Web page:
Inconsistent behavior when creating set from equatable enum instances

For example:

enum Foo {
    case a
    case b
}

extension Foo: Equatable {
    static func == (lhs: Foo, rhs: Foo) -> Bool {
        return true
    }
}

let mySet: Set<Foo> = [.a, .b] 
assert(mySet.count == 1) // Sometimes pass, sometimes fail.

Is this a bug or I am using enums incorrectly? Please help!!

If you override Equatable, you should also override other protocols that refine it, including Hashable. Your sample code violates the Hashable requirement (if a == b, then a.hashValue == b.hashValue), so types that use those implementations such as Set would have unexpected behaviors.

It's somewhat obscure here because Swift enum conforms to Equatable and Hashable by default.

2 Likes

Thank you so much that perfectly helped me out!!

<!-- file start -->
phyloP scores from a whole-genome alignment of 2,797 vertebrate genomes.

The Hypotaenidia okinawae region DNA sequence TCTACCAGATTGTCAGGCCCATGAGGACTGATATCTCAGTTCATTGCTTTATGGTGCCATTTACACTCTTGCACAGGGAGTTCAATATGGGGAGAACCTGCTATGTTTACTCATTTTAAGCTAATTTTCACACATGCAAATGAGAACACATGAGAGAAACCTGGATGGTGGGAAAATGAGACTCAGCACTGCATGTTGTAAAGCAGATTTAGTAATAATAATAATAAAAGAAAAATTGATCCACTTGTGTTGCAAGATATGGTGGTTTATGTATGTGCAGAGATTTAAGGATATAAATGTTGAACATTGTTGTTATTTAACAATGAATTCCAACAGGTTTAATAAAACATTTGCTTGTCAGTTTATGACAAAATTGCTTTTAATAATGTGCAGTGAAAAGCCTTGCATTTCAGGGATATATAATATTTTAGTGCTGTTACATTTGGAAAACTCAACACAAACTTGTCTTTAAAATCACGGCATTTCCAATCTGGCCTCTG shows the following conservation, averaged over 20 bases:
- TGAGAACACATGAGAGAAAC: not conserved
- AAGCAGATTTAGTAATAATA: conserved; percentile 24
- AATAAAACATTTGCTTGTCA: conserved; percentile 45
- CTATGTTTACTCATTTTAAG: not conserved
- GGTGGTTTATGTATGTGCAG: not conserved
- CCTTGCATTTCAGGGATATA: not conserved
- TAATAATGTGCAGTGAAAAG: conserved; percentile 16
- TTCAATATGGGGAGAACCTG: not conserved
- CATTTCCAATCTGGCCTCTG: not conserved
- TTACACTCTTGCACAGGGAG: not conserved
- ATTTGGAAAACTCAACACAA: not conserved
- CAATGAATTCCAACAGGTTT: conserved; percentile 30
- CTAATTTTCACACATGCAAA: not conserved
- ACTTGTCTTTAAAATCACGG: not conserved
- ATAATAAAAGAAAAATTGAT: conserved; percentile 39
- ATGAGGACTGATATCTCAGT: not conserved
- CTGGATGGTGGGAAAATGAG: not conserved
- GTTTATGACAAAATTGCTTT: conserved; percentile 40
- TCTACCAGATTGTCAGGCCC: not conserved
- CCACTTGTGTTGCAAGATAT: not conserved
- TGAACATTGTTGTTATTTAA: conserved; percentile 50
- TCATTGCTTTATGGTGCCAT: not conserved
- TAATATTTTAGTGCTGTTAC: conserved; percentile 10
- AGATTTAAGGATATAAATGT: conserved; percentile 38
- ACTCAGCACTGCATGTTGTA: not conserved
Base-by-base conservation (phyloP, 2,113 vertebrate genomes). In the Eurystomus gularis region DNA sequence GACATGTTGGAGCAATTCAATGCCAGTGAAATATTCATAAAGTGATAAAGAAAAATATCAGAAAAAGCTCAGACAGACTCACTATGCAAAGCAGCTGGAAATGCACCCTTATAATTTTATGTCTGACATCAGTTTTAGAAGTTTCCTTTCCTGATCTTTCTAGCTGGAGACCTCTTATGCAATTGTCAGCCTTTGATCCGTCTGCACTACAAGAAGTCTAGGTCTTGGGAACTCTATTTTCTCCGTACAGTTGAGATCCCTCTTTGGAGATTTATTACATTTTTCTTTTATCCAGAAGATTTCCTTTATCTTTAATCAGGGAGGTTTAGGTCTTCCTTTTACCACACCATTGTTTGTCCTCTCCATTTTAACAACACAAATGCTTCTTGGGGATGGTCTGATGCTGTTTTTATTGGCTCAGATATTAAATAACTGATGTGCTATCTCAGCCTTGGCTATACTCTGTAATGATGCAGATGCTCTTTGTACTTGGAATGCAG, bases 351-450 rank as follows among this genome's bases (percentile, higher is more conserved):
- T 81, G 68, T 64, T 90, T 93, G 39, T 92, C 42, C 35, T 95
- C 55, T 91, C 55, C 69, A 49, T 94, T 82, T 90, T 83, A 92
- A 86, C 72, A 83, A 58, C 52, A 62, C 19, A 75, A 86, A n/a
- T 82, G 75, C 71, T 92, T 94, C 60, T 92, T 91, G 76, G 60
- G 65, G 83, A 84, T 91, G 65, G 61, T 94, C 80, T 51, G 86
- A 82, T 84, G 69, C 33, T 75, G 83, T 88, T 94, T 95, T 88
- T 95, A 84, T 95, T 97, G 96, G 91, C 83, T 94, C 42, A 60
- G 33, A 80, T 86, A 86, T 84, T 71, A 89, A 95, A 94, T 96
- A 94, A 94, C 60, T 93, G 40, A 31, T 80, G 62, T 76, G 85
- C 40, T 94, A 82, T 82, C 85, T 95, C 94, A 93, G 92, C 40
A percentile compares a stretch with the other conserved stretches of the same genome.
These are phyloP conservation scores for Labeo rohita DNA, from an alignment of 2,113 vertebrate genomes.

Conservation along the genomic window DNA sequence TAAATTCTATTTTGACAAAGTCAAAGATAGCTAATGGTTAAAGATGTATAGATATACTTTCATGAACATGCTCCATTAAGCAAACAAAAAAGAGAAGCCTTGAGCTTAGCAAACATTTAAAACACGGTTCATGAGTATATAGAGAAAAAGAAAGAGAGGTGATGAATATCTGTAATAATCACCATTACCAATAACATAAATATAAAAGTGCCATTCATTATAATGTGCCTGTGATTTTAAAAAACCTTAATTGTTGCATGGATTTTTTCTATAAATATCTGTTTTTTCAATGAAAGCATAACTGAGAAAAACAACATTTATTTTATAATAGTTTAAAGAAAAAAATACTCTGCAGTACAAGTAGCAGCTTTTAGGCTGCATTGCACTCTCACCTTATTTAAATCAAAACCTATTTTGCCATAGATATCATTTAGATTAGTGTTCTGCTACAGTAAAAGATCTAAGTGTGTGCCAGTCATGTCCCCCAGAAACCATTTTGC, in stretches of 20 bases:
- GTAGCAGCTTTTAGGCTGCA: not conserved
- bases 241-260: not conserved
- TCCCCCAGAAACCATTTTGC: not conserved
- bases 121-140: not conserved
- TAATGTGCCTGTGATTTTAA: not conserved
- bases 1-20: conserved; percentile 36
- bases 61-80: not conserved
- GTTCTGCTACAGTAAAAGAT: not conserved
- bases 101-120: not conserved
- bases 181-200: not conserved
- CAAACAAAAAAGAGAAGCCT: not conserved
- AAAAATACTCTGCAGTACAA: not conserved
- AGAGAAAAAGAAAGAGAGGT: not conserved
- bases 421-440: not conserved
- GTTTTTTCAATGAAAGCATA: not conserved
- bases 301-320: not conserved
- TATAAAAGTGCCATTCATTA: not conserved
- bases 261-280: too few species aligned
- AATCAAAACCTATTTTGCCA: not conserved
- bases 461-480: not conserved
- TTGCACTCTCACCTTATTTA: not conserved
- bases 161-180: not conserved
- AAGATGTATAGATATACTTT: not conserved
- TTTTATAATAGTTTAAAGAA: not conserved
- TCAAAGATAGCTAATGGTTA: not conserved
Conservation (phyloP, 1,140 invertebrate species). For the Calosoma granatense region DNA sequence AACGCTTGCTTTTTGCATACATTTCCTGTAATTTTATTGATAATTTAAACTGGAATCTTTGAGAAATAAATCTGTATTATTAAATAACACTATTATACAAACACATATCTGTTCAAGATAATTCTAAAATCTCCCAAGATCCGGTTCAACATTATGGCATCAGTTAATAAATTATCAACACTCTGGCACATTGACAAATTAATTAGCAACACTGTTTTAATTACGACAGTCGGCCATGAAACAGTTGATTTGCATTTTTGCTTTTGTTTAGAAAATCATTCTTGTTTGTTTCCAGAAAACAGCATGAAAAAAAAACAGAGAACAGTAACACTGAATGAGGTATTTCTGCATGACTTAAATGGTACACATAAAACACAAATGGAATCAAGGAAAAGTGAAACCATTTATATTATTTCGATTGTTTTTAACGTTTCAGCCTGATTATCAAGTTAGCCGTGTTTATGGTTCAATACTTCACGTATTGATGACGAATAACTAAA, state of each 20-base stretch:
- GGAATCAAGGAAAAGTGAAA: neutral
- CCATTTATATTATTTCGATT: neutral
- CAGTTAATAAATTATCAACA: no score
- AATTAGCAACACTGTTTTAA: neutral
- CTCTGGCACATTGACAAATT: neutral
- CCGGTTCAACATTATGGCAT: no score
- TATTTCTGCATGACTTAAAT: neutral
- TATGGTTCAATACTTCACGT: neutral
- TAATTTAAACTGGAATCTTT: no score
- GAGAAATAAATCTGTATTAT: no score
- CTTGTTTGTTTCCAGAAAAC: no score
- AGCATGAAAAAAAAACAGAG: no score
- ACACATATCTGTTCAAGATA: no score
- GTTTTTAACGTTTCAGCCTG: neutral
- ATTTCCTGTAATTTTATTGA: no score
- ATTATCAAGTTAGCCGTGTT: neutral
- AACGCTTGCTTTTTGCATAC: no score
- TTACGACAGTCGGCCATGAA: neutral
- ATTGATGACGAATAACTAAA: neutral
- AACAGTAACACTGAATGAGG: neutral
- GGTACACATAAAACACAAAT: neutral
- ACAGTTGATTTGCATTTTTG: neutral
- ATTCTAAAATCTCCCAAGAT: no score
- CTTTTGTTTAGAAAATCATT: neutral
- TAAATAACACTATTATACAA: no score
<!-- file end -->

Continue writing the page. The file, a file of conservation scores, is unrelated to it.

However it says hashvalue is deprecated, so I used a hash(into:) function, and it worked well.

Being deprecated only means you shouldn't use it. You should still implement it (correctly), so you should correct both hashInto and hashValue. That said, if you override either of those, the default implementation of the other will pick up your override (not sure how), so you'd be fine either way.

EDIT:

ok, I think you mean the deprecation warning about implementing hashValue itself. Yeah, in that case, you should just override hashInto.

2 Likes

Yeah, they added a default implementation of hashValue that calls hash(into:) so there's no good reason to implement hashValue for new code.

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